M 4.3 Near Bedrock, CO

PRESS RELEASE

University of Utah Seismograph Stations

Released: December 19, 2020 08:00 PM MST

The University of Utah Seismograph Stations reports that a light earthquake of magnitude 4.3 occurred at 07:11 PM on December 19, 2020 (MST).  The epicenter of the shock was located south of Paradox Valley in western Colorado, 3.5 miles southwest of the town of Bedrock, Colorado, and 18 miles east of the town of La Sal, Utah.  It was reported felt in Bedrock and in Moab, Utah. A magnitude 3.3 foreshock occurred at 6:53 PM (MST).  Today’s earthquakes occurred within an area of frequent small, shallow earthquake activity triggered by underground saltwater injection. Before today, a total of 12 earthquakes of magnitude 3.0 or greater had occurred within 16 mi of the epicenter of this event since 1997, including three earlier this year:  a magnitude 3.4 on September 16, a magnitude 3.8 on November 8, and a magnitude 3.7 on December 8.  The largest earthquake since 1962 in the area of today’s earthquake was a magnitude 4.5 on March 4, 2019.

Anyone who felt the earthquake is encouraged to fill out a survey form on the US Geological Survey website: earthquake.usgs.gov.

Earthquake Summary:

Date (UTC):   December 20, 2020         Time (UTC):   02:11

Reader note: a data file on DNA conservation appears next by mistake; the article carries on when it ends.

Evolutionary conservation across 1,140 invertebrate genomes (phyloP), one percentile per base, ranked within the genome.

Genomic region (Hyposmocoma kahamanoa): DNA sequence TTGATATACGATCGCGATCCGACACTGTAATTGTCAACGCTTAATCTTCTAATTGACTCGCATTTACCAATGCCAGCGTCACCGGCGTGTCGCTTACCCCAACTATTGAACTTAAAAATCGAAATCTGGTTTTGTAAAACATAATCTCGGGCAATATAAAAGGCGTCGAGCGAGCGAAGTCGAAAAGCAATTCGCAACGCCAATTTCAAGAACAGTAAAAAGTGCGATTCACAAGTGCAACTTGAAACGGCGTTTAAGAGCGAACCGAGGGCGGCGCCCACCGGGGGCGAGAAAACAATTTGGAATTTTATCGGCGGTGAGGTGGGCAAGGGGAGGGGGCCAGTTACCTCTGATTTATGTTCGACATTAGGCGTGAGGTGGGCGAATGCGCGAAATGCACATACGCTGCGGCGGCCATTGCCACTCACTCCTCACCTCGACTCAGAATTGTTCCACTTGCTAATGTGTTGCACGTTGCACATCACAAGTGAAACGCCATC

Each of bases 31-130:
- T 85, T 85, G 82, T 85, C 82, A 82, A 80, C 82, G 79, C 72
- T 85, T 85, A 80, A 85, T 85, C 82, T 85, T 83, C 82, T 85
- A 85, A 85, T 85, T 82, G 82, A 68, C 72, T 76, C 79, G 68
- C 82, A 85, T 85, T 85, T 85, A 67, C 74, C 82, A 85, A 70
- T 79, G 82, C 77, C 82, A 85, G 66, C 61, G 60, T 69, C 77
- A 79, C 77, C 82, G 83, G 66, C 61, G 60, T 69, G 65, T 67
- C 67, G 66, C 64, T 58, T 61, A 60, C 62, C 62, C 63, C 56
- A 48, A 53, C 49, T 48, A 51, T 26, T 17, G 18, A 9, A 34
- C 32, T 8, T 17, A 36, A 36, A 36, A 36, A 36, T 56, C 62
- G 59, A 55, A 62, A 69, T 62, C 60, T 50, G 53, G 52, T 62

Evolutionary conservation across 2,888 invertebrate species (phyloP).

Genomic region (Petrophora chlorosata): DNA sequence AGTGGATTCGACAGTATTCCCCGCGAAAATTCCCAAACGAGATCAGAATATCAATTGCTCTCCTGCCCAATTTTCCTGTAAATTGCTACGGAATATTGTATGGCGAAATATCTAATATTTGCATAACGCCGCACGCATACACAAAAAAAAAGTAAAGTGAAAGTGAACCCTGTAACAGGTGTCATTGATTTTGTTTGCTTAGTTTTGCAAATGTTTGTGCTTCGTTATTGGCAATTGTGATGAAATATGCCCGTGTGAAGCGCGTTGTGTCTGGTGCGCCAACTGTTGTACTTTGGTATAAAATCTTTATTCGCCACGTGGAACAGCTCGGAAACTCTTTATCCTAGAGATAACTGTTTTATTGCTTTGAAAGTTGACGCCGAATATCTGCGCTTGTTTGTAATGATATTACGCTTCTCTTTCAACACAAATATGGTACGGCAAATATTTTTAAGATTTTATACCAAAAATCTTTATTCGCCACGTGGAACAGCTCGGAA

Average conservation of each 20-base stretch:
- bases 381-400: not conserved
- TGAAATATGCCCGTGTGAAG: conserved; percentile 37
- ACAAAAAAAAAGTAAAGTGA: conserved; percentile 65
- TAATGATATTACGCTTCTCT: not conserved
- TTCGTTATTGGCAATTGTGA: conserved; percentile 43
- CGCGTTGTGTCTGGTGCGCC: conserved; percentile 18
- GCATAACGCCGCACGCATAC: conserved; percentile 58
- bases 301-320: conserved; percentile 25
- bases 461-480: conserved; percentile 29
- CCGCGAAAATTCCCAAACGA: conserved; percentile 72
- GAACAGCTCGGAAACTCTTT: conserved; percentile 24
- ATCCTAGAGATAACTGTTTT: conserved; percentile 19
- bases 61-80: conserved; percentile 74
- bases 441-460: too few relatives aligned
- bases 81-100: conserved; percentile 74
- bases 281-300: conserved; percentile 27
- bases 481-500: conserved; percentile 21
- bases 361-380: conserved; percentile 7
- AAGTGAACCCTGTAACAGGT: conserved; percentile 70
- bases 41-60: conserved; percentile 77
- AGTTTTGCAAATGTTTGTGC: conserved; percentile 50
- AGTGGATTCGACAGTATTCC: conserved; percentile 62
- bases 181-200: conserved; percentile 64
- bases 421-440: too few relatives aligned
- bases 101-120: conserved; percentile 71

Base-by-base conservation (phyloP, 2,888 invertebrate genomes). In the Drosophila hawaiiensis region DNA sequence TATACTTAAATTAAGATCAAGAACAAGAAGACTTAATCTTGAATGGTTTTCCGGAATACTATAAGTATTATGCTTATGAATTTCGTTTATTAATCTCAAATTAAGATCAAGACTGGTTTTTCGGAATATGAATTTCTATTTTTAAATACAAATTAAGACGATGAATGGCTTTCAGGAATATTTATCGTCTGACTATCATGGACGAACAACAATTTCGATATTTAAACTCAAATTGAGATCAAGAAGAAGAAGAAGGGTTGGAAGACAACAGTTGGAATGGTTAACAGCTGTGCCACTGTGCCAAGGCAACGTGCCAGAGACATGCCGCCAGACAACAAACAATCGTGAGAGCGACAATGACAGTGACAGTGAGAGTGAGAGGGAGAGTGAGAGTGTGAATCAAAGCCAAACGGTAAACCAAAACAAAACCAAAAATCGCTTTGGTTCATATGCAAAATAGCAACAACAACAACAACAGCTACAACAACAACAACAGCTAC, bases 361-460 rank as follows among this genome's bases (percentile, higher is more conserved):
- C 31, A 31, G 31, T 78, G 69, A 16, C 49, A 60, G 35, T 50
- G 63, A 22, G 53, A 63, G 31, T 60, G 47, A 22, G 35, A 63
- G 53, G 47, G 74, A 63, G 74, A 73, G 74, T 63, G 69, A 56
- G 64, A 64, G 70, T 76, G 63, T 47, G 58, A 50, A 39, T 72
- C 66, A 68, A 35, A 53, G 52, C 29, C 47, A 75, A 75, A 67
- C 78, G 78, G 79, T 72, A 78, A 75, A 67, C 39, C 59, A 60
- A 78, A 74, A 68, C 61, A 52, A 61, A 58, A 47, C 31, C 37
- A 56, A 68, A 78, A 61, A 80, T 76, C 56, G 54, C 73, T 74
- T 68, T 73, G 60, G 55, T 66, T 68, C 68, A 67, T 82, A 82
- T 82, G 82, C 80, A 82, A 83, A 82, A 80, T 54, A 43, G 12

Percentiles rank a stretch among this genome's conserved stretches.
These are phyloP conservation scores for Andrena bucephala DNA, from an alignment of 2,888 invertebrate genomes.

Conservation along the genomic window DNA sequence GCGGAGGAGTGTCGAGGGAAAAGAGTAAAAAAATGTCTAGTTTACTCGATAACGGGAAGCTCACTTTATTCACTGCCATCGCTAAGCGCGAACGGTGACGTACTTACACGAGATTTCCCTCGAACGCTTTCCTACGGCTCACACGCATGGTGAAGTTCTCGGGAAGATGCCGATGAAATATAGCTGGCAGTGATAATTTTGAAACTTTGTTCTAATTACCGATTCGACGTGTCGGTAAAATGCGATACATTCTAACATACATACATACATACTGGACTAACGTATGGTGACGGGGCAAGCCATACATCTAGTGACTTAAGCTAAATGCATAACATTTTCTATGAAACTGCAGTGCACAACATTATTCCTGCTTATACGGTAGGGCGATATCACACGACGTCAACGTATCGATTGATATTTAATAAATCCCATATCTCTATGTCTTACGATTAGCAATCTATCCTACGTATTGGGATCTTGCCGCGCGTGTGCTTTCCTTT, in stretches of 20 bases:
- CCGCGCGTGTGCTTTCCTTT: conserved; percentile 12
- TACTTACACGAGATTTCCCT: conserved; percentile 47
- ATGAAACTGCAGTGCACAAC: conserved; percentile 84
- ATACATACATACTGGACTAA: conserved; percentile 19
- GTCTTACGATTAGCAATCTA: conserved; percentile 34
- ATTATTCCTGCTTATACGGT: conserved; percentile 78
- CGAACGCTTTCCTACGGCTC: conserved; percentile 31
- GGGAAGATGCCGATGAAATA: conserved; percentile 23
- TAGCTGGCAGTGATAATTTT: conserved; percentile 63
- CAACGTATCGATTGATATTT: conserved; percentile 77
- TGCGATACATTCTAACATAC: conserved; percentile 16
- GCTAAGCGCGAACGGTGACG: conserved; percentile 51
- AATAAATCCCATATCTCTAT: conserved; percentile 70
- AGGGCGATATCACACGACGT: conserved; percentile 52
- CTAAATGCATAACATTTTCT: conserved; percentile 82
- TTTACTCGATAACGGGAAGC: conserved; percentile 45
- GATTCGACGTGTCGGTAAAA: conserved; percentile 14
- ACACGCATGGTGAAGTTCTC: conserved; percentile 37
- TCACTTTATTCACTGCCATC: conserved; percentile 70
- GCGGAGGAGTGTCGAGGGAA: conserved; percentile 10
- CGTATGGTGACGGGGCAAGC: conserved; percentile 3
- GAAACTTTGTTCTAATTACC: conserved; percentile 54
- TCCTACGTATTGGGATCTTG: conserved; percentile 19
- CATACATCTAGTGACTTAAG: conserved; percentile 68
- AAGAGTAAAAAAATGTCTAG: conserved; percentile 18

Date (local): December 19, 2020         Time (local): 07:11 PM MST

Latitude:     38 16.37′ N

Longitude:    108 55.70′ W

Preferred magnitude: 4.30 Ml

M 4.5 near Bedrock, Co widely felt in Moab area.

Press Release:

Released: March 4, 2019 11:45 AM MST

The University of Utah Seismograph Stations

The University of Utah Seismograph Stations reports that a light earthquake of magnitude 4.5 occurred at 10:22 AM on March 04, 2019 (MST). The epicenter of the shock was located in Slick Rock Canyon in southwestern Colorado, 2.6 miles south-southwest of the town of Bedrock, Colorado, and 7 miles south-southeast of the town of Paradox, Colorado.
This earthquake was widely felt in southwestern Colorado and southeastern Utah, including the cities of Grand Junction, Colorado, and Moab, Utah. This earthquake was followed by an M 2.0 aftershock at 10:41 am MST. A total of 8 earthquakes of magnitude 3.0 or greater have occurred within 16 miles of the epicenter of today’s earthquake since 1962. The largest of these previous events was a magnitude 4.4 on May 27, 2000, located 2.2 miles northeast of today’s event.

Anyone who felt the earthquake is encouraged to fill out a survey form on the US Geological Survey “Did You Feet it?” website.